I just finished a week in Manteo assisting with the A-Cat North Americans. My impression is that the class is as techie as the Moth and at the top level has as strong a talent pool as the Moth. At the Takapuna worlds in February the foiling development took long strides due to the efforts of some cup sailors. That regatta was won by class stalwart Glenn Ashby. The NA Champ Bruce Mahoney finished 16th.
The A-Cat class claims the moniker "Formula One on the water," which was also used by the moth in years past. But the A-Class rule limits racing to a max wind of 22 knots. This past week saw a windiest day of 18 knots and there was lots of difficulty in boat handling from mid-fleet on down. In race 4 almost 50% of the fleet recorded a lettered score. Certainly in top regattas the moth is capable of much windier conditions. Even I can manage reasonably competently in up to 25 knots. So I suppose the moth talent pool is, if not deeper, certainly wider than that of the A-Cat.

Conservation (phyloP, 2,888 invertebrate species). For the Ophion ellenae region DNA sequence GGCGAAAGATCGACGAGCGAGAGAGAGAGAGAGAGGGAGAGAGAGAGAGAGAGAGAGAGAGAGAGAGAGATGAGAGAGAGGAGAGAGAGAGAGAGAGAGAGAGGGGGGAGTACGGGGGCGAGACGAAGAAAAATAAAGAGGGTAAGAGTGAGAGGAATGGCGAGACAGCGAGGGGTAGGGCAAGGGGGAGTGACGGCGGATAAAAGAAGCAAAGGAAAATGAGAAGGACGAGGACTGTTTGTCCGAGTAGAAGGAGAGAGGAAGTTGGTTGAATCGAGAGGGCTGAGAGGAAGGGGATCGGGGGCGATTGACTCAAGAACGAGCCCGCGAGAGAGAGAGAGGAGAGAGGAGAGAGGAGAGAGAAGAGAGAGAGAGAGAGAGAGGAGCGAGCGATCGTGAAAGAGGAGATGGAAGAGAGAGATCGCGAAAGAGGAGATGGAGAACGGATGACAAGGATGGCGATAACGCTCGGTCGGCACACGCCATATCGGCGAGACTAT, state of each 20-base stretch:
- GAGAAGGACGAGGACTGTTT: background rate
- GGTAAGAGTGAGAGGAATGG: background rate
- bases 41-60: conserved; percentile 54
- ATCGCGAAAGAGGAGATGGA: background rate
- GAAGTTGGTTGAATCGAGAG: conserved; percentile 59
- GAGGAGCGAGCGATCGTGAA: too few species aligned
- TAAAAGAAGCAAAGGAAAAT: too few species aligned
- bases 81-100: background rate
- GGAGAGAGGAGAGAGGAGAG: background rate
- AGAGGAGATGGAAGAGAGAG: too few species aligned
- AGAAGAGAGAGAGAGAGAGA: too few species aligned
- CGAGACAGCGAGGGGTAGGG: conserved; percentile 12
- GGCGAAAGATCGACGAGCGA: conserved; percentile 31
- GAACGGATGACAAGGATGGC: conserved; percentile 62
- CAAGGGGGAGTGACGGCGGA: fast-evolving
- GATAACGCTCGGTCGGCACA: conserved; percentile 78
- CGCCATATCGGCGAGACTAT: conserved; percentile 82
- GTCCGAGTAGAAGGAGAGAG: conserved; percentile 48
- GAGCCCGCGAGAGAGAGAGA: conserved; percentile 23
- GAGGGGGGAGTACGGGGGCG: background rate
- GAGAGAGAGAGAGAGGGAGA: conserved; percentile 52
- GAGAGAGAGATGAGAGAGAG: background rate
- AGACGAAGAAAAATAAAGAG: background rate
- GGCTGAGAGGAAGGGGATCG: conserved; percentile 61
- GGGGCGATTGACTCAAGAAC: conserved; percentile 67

Bruce Mahoney had brought back some of the latest gear from NZ and had moments of foiling, but by and large I didn't see a huge difference between the boats capable of sustained flight and those with the older C-boards. There was no doubt in my mind that the moth would have certainly been faster in any breeze from 10 knots on up. One of the most impressive aspects of the regatta was the well done media package. Each day there was a professionally done video by Richard and Rachel from Ocean Images. It was fun to see the action from afloat, from the drone and even from a helicopter. Mr. Clean's SA video reporting seemed primitive in comparison.
Day 2 (no racing, but an explanation of foiling)
Day 3 (with some helicopter video)
Monday, June 16, 2014
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